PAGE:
283591 A New Approach to the Use of Exergy Analysis in Synthesis and Design - Focus On Low Temperature Processes

Thursday, November 1, 2012: 8:50 AM
325 (Convention Center )
Truls Gundersen, Department of Energy and Process Engineering, Norwegian University of Science and Technology, Trondheim, Norway and Danahe Marmolejo-Correa, Energy and Process Engineering, Norwegian University of Science and Technology, Trondheim, Norway

A new Approach to the Use of Exergy Analysis in Synthesis and Design – Focus on Low Temperature Processes

Truls Gundersen1, Danahe Marmolejo Correa2

Department of Energy and Process Engineering, Norwegian University of Science and Technology, Kolbjoern Hejes v 1B; NO-7491, Trondheim, Norway.

1corresponding author: truls.gundersen@ntnu.no;



This paper presents a summary of some recent discoveries and developments related to the use of Exergy Analysis for the synthesis and design of industrial production plants with special emphasis on sub-ambient processes. The key elements of the paper are (1) the importance of decomposing certain exergy forms into their exergy components, (2) the importance of decomposing thermo-mechanical exergy at ambient temperature, (3) the systematic definition of exergy sources and exergy sinks for use in exergy efficiencies, (4) the establishment of linear Exergy diagrams using basic thermodynamic equations and simplifying assumptions, (5) the concept of targeting for Exergy similar to Energy targeting in Pinch Analysis, and (6) the use of Exergy as a design tool in conceptual process development. Since Exergy is defined as the maximum work that can be produced when a system reaches equilibrium with its environment through reversible processes, the concept of Exergy is particularly useful for sub-ambient processes. Here, external cooling is provided by refrigeration cycles, where the cooling duty is produced by a sequence of expansion and compression. This requires work or mechanical energy, which is pure exergy. The paper will use a very small example to illustrate the basic concepts, and the Reverse Brayton process for liquefaction of natural gas as an industrial case study.


Despite a rich literature on Exergy (a term that was "coined" by Rant in 1956) in the last decades, and the fact that Exergy is closely related to the 2nd Law of Thermodynamics (often formulated by the use of the logical counterpart Entropy), the use of Exergy in the process industries has been rather limited. One contributing factor to this situation can have been the lack of standardization in the field of Exergy. Different symbols and different names have been used across disciplines (such as chemical versus mechanical engineering) and across continents (such as Europe versus the US). This lack of standardization also includes issues of classification, reference conditions and exergy efficiency definitions. Another contributing factor can have been the fact that Exergy considerations in quite a few cases are in conflict with economic considerations. In the process industries, the bottom line is always economy, expressed either as maximum annual profit or minimum total annualized cost. Since, however, there are considerable uncertainties in both operating cost and investment cost, using measures such as Exergy at least has the advantage of developing a "sound" design from a thermodynamic point of view. For sub-ambient process, exergy losses translate into compression work, which again translates directly into economy.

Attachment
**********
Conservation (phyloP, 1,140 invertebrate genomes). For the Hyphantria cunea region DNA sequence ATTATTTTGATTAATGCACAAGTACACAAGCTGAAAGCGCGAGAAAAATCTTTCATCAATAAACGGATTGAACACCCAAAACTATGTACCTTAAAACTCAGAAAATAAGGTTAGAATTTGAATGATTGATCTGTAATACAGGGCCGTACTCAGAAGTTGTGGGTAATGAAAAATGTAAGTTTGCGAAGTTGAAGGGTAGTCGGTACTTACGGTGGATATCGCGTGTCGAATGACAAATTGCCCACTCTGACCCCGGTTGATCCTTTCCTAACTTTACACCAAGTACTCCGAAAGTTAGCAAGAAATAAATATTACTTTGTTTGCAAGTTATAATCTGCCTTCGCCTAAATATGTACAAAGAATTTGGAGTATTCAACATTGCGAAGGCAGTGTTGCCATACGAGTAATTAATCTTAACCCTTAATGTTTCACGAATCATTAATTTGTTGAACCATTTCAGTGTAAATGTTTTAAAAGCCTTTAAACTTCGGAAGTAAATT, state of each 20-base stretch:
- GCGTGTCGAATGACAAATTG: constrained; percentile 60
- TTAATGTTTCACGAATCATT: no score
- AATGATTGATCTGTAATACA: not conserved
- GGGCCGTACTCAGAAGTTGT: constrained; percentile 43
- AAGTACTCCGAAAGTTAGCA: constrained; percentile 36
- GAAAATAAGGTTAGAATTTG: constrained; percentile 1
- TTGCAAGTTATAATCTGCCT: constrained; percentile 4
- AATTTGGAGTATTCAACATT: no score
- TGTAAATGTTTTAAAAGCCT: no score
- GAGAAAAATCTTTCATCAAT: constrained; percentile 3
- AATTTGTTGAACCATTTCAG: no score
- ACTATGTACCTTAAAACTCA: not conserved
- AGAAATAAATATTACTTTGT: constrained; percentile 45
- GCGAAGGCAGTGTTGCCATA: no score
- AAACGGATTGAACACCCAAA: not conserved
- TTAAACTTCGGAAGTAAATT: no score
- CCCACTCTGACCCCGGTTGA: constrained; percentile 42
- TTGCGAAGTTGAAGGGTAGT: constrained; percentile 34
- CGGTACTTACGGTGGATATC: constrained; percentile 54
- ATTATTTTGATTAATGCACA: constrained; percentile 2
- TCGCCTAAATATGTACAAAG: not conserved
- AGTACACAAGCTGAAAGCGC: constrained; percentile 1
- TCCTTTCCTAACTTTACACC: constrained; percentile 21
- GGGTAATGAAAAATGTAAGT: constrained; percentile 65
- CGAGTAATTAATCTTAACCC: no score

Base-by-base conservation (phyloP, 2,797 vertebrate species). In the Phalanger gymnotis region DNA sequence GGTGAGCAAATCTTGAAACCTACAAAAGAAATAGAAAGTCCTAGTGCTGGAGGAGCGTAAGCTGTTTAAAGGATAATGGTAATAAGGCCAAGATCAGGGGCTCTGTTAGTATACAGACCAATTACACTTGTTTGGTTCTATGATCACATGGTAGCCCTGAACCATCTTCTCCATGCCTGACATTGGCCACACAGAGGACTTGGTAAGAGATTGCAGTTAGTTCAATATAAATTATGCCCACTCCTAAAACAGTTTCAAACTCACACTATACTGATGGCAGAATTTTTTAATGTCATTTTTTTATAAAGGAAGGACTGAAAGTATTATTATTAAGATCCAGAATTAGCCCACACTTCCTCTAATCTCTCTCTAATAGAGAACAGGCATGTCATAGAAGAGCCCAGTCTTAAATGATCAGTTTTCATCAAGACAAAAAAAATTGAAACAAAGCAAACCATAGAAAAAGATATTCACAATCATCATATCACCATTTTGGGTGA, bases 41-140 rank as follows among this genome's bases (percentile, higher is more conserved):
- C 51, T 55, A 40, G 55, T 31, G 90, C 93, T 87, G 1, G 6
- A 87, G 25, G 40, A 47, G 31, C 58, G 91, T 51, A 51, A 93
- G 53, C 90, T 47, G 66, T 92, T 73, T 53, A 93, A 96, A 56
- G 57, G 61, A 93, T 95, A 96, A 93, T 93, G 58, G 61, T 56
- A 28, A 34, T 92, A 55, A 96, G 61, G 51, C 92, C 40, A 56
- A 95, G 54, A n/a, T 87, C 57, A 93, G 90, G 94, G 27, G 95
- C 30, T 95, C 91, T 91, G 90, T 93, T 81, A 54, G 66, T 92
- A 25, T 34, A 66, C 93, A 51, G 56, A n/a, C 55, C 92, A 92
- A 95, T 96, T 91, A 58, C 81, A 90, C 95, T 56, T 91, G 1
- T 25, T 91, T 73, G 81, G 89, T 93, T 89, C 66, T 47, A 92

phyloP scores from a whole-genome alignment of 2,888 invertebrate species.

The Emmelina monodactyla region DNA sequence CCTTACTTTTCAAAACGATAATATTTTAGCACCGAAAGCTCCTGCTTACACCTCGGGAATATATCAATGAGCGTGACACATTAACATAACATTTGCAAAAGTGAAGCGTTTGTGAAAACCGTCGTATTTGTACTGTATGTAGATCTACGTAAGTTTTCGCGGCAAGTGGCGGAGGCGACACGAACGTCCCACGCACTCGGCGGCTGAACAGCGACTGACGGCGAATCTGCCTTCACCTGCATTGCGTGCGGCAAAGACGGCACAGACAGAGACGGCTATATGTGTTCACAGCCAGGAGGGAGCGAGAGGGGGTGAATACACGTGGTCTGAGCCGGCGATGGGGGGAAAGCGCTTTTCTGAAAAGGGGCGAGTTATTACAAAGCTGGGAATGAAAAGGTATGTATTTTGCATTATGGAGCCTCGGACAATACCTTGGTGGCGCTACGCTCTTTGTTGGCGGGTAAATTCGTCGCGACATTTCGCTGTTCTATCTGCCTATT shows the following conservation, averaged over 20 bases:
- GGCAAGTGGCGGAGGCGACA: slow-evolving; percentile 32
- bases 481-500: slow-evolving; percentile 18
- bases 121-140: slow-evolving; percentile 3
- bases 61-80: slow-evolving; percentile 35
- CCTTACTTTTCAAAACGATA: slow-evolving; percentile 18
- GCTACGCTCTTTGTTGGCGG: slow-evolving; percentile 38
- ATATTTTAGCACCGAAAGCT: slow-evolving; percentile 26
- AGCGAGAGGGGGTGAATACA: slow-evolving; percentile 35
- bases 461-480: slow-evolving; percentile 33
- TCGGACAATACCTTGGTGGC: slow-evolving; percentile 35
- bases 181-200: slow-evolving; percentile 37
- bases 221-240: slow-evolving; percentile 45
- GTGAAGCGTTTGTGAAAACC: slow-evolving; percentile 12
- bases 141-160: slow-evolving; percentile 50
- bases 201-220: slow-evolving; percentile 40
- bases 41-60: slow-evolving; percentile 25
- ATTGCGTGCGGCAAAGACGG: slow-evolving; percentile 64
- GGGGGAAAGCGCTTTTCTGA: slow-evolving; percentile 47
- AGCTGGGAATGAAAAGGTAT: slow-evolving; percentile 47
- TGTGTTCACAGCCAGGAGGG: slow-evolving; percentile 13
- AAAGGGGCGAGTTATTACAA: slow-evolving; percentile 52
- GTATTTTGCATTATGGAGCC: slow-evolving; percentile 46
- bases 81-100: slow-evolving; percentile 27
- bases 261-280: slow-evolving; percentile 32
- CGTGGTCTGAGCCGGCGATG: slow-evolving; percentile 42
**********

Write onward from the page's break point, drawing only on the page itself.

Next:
When using the Exergy concept for sub-ambient processes such as liquefaction of natural gas (LNG) and separation of air by cryogenic separation (ASU), more limitations have been encountered (Marmolejo-Correa and Gundersen, 2011) in the available literature on Exergy Analysis that limit the ability to properly evaluate the quality of process designs. Some of the proposed exergy efficiencies are unable to account for the fact that sub-ambient processes utilize the option to switch between two components of thermo-mechanical exergy, i.e. the temperature based part and the pressure based part (Marmolejo-Correa and Gundersen, 2012a). By expansion in a turbine below ambient temperature, pressure based exergy can be transformed into temperature based exergy (refrigeration or cold exergy) and work. Similarly, compression can be used to "store" work (i.e. exergy) in the form of pressure based exergy. A very important part of this picture is the fact that temperature based exergy for a material stream as well as the exergy of heat exhibits a remarkable behavior below ambient temperature. The exergy of heat is always positive, and when passing ambient temperature from above to below, there is a discontinuity at ambient temperature. Temperature based exergy for a material stream is also always positive, and even though there is no discontinuity at ambient temperature, the exergy value of the stream increases more rapidly per degree Celsius or Kelvin when the temperature is reduced below ambient compared to increasing the temperature above ambient.